Monty Python's Life of Brian
From The Art and Popular Culture Encyclopedia
Monty Python's Life of Brian is a 1979 comedy written and performed by the Monty Python comedy team. It tells the story of Brian Cohen (played by Graham Chapman), a young man born at the same time as Jesus Christ who is mistaken for the Messiah.
Brian Cohen is born in a stable next door to the one in which Jesus is born, which initially confuses the three wise men who come to praise the future King of the Jews. Brian later grows up into an idealistic young man who resents the continuing Roman occupation of Judea. While listening to Jesus's Sermon on the Mount, Brian becomes infatuated with an attractive young rebel, Judith. His desire for her and hatred of the Romans, further exaggerated by his mother revealing Brian himself is half-Roman, inspire him to join the "People's Front of Judea" (PFJ), one of many fractious and bickering independence movements which spend more time fighting each other than the Romans.
Brian participates in an abortive attempt by the PFJ to kidnap the wife of Roman governor Pontius Pilate but is captured by the palace guards. Escaping when the guards suffer paroxysms of laughter over Pilate's speech impediment, Brian winds up trying to blend in among prophets preaching in a busy plaza, repeating fragments of Jesus' sermons. He stops his sermon mid-sentence when some Roman soldiers depart, leaving his small but intrigued audience demanding to know more. Brian grows frantic when people start following him and declare him to be the messiah. After spending a night in bed with Judith, Brian discovers an enormous crowd assembled outside his mother's house. Her attempts at dispersing the crowd are rebuffed, so she consents to Brian addressing them. He urges them to think for themselves, but they parrot his words as doctrine.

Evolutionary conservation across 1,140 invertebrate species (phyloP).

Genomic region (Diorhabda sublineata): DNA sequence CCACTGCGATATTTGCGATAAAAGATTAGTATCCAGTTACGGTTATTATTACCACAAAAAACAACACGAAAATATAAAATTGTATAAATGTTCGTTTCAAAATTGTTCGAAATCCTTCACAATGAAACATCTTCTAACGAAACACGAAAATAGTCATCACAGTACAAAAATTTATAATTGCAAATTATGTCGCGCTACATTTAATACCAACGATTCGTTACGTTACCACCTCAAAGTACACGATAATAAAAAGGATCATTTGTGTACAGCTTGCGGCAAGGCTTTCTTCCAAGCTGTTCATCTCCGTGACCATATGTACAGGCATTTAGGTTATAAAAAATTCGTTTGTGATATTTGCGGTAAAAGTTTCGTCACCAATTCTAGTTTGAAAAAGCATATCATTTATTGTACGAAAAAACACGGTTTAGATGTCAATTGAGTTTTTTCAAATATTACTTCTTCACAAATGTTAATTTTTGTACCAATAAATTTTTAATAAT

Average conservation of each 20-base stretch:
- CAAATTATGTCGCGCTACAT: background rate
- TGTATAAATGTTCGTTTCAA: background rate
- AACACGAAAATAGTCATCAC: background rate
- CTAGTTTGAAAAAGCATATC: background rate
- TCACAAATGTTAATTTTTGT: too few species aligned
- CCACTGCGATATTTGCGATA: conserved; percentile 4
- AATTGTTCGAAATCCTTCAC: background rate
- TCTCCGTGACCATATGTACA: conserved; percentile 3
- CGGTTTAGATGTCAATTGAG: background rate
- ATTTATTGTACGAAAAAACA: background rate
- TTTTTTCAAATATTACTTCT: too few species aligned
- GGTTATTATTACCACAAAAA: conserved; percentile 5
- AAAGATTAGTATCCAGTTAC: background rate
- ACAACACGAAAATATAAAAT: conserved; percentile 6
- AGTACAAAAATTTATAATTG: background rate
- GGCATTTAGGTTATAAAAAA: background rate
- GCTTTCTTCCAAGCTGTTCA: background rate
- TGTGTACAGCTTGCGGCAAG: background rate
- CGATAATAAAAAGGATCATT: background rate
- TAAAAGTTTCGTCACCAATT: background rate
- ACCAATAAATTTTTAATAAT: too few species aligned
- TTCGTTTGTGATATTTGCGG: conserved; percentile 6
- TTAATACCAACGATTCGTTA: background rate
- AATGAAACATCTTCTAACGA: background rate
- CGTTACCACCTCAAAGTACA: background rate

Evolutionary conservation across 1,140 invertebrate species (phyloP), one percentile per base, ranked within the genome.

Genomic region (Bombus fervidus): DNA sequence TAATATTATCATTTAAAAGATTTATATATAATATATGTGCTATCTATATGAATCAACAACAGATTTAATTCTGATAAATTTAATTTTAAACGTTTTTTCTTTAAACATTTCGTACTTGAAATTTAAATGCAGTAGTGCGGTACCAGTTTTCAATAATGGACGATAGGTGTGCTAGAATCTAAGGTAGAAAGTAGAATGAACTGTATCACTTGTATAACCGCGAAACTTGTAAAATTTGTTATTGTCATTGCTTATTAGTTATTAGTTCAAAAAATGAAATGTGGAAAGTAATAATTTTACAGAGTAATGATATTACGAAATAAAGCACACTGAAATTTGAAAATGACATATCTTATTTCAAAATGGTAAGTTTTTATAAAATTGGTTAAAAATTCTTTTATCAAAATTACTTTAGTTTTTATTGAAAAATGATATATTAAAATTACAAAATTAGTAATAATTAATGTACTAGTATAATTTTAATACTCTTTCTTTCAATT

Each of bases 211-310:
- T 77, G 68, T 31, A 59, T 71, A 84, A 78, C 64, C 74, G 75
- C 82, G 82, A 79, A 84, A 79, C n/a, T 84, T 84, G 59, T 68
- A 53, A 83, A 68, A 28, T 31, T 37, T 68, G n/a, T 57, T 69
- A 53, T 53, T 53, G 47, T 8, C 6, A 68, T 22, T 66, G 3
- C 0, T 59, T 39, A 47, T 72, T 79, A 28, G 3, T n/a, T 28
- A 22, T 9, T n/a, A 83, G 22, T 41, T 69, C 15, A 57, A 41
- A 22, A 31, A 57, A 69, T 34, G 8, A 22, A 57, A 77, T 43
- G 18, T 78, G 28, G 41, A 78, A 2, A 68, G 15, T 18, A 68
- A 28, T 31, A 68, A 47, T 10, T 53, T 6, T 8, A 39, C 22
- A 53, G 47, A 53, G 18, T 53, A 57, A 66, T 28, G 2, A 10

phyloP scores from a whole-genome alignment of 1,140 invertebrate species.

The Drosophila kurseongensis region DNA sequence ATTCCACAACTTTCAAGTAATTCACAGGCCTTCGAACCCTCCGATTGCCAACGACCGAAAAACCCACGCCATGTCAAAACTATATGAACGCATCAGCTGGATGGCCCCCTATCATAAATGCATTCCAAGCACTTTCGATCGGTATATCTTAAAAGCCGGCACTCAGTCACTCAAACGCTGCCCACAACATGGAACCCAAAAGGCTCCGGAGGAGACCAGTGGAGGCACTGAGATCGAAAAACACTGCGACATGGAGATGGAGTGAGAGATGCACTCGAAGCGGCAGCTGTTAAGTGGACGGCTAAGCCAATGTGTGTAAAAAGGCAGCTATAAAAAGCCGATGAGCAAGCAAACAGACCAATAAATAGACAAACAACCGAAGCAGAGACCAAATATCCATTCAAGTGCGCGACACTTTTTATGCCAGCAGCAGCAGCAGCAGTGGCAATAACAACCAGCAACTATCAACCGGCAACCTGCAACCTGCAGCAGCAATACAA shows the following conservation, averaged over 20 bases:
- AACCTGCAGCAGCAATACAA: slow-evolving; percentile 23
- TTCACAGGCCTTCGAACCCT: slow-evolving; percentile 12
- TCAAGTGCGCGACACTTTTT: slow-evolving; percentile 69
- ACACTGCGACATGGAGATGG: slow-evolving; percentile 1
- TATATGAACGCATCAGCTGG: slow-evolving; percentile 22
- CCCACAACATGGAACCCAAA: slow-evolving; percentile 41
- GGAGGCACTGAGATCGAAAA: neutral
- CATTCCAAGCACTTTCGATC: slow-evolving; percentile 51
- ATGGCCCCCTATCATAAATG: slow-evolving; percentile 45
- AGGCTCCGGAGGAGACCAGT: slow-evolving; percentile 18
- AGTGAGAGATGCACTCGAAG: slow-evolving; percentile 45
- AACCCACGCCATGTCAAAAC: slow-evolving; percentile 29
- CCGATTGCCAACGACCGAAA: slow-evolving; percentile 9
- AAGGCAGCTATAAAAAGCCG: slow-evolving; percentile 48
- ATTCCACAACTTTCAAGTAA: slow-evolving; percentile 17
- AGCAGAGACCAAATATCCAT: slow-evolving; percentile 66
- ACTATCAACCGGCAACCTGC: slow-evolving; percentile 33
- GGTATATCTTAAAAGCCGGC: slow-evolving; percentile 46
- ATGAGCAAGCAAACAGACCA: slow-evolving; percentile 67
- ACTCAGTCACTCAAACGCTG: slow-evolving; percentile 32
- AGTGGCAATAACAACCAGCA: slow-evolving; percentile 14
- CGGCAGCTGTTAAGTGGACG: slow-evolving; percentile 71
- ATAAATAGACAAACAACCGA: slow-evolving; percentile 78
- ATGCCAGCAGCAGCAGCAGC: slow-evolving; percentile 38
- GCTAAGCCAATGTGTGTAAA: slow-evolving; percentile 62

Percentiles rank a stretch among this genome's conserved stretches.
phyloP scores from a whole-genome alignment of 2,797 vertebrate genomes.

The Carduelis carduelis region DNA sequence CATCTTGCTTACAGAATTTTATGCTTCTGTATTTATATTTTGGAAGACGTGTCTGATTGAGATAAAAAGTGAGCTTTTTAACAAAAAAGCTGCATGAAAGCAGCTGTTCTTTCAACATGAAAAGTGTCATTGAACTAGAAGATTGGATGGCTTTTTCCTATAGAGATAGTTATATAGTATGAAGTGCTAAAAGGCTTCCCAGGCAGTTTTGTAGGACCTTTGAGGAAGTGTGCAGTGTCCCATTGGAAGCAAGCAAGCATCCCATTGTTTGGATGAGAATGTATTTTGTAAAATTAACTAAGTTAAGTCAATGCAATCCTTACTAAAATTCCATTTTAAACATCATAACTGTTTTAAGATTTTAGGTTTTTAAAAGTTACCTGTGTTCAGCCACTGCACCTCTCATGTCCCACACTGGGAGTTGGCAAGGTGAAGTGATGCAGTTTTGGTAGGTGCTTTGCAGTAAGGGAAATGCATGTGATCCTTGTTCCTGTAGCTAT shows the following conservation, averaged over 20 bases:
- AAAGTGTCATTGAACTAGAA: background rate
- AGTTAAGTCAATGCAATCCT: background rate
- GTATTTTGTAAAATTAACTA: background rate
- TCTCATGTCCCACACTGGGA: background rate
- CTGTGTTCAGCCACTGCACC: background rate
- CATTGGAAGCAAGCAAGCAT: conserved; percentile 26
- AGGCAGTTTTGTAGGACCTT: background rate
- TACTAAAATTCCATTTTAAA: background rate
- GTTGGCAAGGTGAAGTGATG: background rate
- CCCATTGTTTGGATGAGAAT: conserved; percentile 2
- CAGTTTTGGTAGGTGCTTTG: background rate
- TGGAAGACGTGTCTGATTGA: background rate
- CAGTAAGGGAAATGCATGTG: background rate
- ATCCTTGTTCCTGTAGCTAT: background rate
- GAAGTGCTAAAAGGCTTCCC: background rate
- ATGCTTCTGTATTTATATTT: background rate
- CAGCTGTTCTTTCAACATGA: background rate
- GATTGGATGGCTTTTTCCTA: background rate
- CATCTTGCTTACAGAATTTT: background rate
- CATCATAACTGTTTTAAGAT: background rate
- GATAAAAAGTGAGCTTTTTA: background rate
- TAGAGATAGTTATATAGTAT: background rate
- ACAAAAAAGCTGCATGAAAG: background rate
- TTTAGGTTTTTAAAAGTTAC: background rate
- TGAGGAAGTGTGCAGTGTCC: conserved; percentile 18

The PFJ seeks to exploit Brian's celebrity status by having him minister to a thronging crowd of followers demanding miracle cures. Brian sneaks out the back, only to be captured by the Romans and is sentenced to crucifixion. In celebration of Passover, a crowd has assembled outside the palace of Pilate, who offers to pardon a prisoner of their choice. The crowd shouts out names containing the letter "r", mocking Pilate's rhotacistic speech impediment. Eventually, Judith appears in the crowd and calls for the release of Brian, which the crowd echoes, and Pilate agrees to "welease Bwian".
His order is eventually relayed to the guards, but in a scene that parodies the climax of the film Spartacus, various crucified people all claim to be "Brian" so they can be free and the wrong man is released. Other opportunities for a reprieve for Brian are denied as the PFJ and then Judith praise his martyrdom, while his mother expresses regret for having raised him. Hope is renewed when a crack suicide squad from the "Judean People's Front" charges and prompts the Roman soldiers to flee; however, the squad commits mass suicide as a form of political protest. Condemned to a slow and painful death, Brian finds his spirits lifted by his fellow sufferers, who cheerfully sing "Always Look on the Bright Side of Life."